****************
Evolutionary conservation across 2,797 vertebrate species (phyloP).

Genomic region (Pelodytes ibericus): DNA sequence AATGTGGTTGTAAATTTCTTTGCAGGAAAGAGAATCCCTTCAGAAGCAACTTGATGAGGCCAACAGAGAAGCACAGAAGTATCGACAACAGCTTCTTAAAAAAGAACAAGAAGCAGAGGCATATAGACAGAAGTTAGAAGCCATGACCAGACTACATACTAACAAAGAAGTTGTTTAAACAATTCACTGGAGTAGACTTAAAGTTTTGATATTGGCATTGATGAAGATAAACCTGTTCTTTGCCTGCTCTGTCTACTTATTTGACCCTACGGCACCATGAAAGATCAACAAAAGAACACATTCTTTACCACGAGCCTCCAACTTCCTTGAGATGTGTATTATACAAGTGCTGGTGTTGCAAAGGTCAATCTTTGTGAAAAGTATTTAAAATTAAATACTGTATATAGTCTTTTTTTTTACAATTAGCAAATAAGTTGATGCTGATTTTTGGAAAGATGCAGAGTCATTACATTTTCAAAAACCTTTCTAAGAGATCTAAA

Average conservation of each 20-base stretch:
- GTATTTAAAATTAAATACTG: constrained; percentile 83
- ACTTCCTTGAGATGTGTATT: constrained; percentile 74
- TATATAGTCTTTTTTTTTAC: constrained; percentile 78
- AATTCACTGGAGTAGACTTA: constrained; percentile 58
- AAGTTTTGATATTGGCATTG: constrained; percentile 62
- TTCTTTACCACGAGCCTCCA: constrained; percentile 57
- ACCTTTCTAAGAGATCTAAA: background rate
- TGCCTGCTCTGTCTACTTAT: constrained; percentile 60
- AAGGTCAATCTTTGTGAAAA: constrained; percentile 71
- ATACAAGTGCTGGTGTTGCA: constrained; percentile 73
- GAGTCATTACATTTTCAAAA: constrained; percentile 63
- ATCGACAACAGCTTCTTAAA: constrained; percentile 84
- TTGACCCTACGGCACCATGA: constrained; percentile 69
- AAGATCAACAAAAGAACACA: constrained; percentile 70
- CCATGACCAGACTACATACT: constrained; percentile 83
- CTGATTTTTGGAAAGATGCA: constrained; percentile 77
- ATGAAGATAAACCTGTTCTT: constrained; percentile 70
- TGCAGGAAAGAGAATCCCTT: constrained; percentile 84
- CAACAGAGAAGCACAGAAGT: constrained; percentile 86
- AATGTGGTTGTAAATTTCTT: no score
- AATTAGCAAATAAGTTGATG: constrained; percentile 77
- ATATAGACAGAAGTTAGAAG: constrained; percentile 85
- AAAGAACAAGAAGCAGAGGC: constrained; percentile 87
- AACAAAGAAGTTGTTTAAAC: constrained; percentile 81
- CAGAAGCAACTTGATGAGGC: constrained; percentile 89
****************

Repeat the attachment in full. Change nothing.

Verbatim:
Evolutionary conservation across 2,797 vertebrate species (phyloP).

Genomic region (Pelodytes ibericus): DNA sequence AATGTGGTTGTAAATTTCTTTGCAGGAAAGAGAATCCCTTCAGAAGCAACTTGATGAGGCCAACAGAGAAGCACAGAAGTATCGACAACAGCTTCTTAAAAAAGAACAAGAAGCAGAGGCATATAGACAGAAGTTAGAAGCCATGACCAGACTACATACTAACAAAGAAGTTGTTTAAACAATTCACTGGAGTAGACTTAAAGTTTTGATATTGGCATTGATGAAGATAAACCTGTTCTTTGCCTGCTCTGTCTACTTATTTGACCCTACGGCACCATGAAAGATCAACAAAAGAACACATTCTTTACCACGAGCCTCCAACTTCCTTGAGATGTGTATTATACAAGTGCTGGTGTTGCAAAGGTCAATCTTTGTGAAAAGTATTTAAAATTAAATACTGTATATAGTCTTTTTTTTTACAATTAGCAAATAAGTTGATGCTGATTTTTGGAAAGATGCAGAGTCATTACATTTTCAAAAACCTTTCTAAGAGATCTAAA

Average conservation of each 20-base stretch:
- GTATTTAAAATTAAATACTG: constrained; percentile 83
- ACTTCCTTGAGATGTGTATT: constrained; percentile 74
- TATATAGTCTTTTTTTTTAC: constrained; percentile 78
- AATTCACTGGAGTAGACTTA: constrained; percentile 58
- AAGTTTTGATATTGGCATTG: constrained; percentile 62
- TTCTTTACCACGAGCCTCCA: constrained; percentile 57
- ACCTTTCTAAGAGATCTAAA: background rate
- TGCCTGCTCTGTCTACTTAT: constrained; percentile 60
- AAGGTCAATCTTTGTGAAAA: constrained; percentile 71
- ATACAAGTGCTGGTGTTGCA: constrained; percentile 73
- GAGTCATTACATTTTCAAAA: constrained; percentile 63
- ATCGACAACAGCTTCTTAAA: constrained; percentile 84
- TTGACCCTACGGCACCATGA: constrained; percentile 69
- AAGATCAACAAAAGAACACA: constrained; percentile 70
- CCATGACCAGACTACATACT: constrained; percentile 83
- CTGATTTTTGGAAAGATGCA: constrained; percentile 77
- ATGAAGATAAACCTGTTCTT: constrained; percentile 70
- TGCAGGAAAGAGAATCCCTT: constrained; percentile 84
- CAACAGAGAAGCACAGAAGT: constrained; percentile 86
- AATGTGGTTGTAAATTTCTT: no score
- AATTAGCAAATAAGTTGATG: constrained; percentile 77
- ATATAGACAGAAGTTAGAAG: constrained; percentile 85
- AAAGAACAAGAAGCAGAGGC: constrained; percentile 87
- AACAAAGAAGTTGTTTAAAC: constrained; percentile 81
- CAGAAGCAACTTGATGAGGC: constrained; percentile 89